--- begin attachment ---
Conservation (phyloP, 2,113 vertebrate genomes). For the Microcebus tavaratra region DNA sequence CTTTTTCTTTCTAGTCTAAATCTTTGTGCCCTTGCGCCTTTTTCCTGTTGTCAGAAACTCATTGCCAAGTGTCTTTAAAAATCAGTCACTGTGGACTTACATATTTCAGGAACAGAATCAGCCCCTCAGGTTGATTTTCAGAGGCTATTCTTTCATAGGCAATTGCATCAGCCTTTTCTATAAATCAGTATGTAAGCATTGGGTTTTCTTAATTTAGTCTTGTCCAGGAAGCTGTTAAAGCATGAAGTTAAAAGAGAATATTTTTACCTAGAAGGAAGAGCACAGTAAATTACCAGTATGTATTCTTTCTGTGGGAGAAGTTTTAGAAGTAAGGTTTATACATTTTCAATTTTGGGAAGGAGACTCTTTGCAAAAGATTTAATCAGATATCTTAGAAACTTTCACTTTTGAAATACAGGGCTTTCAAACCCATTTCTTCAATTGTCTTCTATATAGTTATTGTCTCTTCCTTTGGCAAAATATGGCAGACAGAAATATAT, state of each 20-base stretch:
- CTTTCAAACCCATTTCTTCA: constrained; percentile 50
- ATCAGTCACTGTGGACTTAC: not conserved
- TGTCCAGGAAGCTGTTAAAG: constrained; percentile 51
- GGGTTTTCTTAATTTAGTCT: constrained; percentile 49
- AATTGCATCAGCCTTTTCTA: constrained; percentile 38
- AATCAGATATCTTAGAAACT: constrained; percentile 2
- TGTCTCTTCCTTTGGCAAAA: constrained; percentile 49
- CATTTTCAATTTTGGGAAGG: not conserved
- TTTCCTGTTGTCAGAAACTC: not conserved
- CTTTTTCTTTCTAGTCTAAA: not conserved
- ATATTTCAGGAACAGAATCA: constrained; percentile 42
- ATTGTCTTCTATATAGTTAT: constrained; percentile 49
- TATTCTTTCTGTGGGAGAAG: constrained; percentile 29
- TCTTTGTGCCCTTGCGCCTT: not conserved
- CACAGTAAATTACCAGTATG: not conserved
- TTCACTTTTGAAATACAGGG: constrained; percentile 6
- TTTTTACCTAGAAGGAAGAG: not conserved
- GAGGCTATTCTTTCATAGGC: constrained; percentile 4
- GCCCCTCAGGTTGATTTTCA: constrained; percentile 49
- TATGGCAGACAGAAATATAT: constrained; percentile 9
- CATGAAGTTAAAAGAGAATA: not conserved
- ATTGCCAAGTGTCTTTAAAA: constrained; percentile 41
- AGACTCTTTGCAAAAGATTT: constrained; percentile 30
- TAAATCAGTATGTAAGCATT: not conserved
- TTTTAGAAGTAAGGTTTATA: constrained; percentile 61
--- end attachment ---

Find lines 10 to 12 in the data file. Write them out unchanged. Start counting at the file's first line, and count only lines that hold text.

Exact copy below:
- TTTCCTGTTGTCAGAAACTC: not conserved
- CTTTTTCTTTCTAGTCTAAA: not conserved
- ATATTTCAGGAACAGAATCA: constrained; percentile 42